North Fork faces ‘extremely limited’ health insurance networks in 2018

New York State of Health, the state’s official health plan marketplace, has announced its 2018 insurance options. Open enrollment begins Nov. 1 and ends Jan. 31.

Local insurance brokers say they don’t see any major changes in the offerings for 2018, except the absence of CareConnect, which announced Friday that it will stop renewing group policies as of Nov. 30 and will not renew individual policies for calendar year 2018, according to a press release. CareConnect was part of the Northwell Health network.

“We started CareConnect as a way to make it easier and more affordable for people to get the care they need, and to allow Northwell to move into prevention and population health,” said a statement from Richard Miller, Northwell Health senior vice president and deputy chief financial officer in a statement.

“Although an insurance company proved unsustainable under current conditions, we will wind down CareConnect in a way that protects New Yorkers as we continue to develop our strategy of population health and value-based care,” Mr. Miller said.

CareConnect originally announced it would exit the market in late August, leaving about 125,000 customers in New York State, including 31,500 in Suffolk County, without a plan. North Fork residents are still faced with limited options.

“Unfortunately for the East End, as far as the individual market goes, there’s extremely, extremely limited networks,” said Anthony Cardona, owner and president of Cardona & Company Insurance of East Hampton. “A lot of those plans on the exchange, whether it’s the individual or group plans, really don’t have great networks.”

Mr. Cardona said that the lack of networks is the biggest problem the North Fork faces.

Twelve insurance carriers will offer Qualified Health Plans on the individual marketplace. According to a press release from NY State of Health, consumers who select the most popular silver plan will see a 5 percent premium decrease.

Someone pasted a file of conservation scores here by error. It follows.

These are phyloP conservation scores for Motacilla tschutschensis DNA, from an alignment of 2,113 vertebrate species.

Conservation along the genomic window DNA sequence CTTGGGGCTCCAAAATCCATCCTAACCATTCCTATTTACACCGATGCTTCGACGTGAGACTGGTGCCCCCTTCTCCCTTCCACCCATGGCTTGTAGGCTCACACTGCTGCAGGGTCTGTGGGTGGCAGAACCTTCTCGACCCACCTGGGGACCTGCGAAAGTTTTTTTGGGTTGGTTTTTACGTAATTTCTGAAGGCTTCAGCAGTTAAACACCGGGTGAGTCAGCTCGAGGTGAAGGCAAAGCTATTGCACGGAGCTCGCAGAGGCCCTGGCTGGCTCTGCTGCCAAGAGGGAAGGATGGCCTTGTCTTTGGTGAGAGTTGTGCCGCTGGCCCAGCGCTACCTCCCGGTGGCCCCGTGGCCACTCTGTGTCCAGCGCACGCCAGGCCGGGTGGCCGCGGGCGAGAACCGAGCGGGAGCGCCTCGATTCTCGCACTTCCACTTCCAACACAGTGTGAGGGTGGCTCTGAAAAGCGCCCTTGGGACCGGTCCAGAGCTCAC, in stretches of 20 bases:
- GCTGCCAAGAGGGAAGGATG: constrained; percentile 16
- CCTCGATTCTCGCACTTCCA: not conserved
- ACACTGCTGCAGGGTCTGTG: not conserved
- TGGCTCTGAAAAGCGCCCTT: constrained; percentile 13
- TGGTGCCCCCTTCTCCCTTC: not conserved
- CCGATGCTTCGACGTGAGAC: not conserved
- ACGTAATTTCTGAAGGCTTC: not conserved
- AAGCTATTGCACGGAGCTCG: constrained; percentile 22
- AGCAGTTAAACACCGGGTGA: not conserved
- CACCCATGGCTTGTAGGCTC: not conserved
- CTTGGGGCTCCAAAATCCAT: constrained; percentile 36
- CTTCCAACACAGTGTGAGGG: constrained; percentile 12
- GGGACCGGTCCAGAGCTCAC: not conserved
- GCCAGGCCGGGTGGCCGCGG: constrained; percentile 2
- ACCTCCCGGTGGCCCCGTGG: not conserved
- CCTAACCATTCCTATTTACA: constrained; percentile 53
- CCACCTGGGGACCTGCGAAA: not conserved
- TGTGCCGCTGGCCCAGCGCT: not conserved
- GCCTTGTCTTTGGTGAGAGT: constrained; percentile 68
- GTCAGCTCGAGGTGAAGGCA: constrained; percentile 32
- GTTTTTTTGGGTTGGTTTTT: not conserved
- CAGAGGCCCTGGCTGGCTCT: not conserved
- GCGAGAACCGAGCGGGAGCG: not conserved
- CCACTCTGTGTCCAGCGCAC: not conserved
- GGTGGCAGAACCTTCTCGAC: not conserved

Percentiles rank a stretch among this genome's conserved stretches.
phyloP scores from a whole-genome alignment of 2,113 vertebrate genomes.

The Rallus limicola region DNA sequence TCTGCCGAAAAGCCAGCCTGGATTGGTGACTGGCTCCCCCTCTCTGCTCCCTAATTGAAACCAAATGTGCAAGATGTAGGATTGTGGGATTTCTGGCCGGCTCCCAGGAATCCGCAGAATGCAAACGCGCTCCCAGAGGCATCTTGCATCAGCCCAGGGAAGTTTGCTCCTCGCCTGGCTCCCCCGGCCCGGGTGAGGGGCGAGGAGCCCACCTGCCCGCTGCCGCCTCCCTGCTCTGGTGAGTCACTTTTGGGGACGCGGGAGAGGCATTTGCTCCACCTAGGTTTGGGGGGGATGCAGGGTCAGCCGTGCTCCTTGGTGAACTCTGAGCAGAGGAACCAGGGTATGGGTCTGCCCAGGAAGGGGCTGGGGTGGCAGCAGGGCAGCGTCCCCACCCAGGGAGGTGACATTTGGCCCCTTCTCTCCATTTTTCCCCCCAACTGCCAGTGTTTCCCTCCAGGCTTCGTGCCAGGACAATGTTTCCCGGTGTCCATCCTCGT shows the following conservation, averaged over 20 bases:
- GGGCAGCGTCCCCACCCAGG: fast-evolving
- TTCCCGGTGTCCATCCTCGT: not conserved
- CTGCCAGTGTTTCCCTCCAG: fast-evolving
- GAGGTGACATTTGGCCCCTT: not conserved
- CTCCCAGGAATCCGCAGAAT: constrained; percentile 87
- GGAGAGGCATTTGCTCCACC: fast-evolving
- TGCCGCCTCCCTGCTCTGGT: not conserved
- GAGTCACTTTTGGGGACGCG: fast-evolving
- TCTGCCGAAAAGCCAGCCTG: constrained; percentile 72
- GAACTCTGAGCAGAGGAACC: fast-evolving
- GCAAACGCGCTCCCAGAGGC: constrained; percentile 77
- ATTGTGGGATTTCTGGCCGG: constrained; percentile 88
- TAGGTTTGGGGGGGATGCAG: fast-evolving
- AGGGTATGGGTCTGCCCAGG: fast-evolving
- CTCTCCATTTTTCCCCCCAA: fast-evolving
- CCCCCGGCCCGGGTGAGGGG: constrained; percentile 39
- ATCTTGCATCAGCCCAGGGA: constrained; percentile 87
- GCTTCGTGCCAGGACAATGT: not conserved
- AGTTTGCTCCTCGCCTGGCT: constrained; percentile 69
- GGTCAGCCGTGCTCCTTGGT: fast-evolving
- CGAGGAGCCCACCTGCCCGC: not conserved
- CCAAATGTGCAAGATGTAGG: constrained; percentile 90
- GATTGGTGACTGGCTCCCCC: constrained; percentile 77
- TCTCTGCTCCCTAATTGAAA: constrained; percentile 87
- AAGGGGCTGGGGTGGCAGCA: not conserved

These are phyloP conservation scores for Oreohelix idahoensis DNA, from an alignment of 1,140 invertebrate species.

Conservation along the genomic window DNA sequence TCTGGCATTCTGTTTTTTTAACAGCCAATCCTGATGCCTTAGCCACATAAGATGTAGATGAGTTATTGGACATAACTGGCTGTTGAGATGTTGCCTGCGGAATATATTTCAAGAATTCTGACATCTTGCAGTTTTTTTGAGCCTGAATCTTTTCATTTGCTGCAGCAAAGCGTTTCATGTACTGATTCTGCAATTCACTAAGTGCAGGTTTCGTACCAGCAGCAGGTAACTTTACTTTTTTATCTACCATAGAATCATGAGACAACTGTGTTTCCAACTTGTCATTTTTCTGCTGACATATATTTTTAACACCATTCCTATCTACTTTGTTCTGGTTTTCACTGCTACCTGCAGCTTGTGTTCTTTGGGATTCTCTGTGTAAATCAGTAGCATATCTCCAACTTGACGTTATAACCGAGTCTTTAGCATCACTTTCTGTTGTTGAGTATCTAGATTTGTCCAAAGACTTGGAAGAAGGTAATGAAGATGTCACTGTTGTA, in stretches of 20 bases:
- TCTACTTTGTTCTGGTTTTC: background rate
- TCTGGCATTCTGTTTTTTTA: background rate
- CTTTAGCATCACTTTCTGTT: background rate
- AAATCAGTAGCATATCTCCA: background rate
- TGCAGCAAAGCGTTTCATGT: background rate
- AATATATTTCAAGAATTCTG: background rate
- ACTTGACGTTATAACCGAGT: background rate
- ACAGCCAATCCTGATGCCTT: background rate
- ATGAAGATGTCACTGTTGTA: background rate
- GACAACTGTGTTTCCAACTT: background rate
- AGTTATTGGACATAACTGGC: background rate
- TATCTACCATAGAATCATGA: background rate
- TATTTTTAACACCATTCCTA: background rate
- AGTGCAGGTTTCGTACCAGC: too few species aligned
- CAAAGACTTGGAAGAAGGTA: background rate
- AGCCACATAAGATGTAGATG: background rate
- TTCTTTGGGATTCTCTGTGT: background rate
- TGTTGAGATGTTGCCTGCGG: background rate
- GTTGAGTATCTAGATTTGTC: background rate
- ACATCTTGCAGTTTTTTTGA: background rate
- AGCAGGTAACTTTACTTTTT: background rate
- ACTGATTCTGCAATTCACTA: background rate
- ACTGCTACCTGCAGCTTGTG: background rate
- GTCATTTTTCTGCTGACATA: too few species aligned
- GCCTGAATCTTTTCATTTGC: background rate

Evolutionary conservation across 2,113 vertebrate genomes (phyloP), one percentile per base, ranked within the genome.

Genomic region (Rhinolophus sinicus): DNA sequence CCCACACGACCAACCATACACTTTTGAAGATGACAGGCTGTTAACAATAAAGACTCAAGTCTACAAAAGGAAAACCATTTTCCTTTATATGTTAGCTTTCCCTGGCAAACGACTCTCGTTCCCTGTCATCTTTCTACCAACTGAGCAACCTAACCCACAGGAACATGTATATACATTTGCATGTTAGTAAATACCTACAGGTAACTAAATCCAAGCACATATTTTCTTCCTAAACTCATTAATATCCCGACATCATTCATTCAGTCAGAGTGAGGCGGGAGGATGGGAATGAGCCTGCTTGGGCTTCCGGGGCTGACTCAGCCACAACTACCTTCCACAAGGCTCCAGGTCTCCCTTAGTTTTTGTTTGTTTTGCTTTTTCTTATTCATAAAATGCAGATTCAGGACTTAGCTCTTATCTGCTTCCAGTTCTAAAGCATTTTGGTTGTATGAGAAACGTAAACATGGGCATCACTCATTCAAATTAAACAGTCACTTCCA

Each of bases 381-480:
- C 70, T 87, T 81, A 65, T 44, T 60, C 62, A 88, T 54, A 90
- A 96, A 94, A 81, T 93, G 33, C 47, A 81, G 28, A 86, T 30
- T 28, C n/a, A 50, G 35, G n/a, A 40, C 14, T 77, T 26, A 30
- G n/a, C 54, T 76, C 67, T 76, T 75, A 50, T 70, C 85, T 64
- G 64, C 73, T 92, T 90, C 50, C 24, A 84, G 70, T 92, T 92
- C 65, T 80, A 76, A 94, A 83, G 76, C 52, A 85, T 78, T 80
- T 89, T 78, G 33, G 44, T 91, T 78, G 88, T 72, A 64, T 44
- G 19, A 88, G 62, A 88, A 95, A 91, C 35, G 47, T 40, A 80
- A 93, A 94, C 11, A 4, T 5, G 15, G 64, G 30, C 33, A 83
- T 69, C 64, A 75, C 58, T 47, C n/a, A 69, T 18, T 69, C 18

“NY State of Health remains strong, offering consumers in every corner of the state a choice of health plan options in 2018. In many cases, after tax credits, many consumers will find that their premiums will be lower in 2018 than they are today,” NY State of Health executive director Donna Frescatore said. “As in past years, NY State of Health will have in-person enrollers and a staffed Customer Service Center ready to help consumers shop for the most affordable plan option.”

Insurance brokers on the East End aren’t as optimistic about price reductions.

“What it really comes down to is the pricing,” Mr. Cardona said. “The pricing just goes up every year. [With] the group plans, I’m starting to see plans that have high deductibles, so I’m definitely not seeing pricing go down.”

Karl Washwick of Washwick Agencies in Riverhead said that there wasn’t much change in the 2018 plans from the 2017 plans. He also said that the best option is to get insurance coverage through an employer, if possible.

“When dealing with the New York exchange, there is a very limited number of carriers,” Mr. Washwick said.

NY State of Health also announced that 15 insurers will carry the Essential Plan, which has premiums that cost about $20 or less per person. However, Mr. Washwick said he had trouble finding doctors who accepted that plan. The Essential Plan has a very high deductible and is designed for lower-income New Yorkers, according to the state press release.

It also announced a new service called NYS Provider & Health Plan Look-Up, an online tool that allows consumers to research provider networks and health plans.

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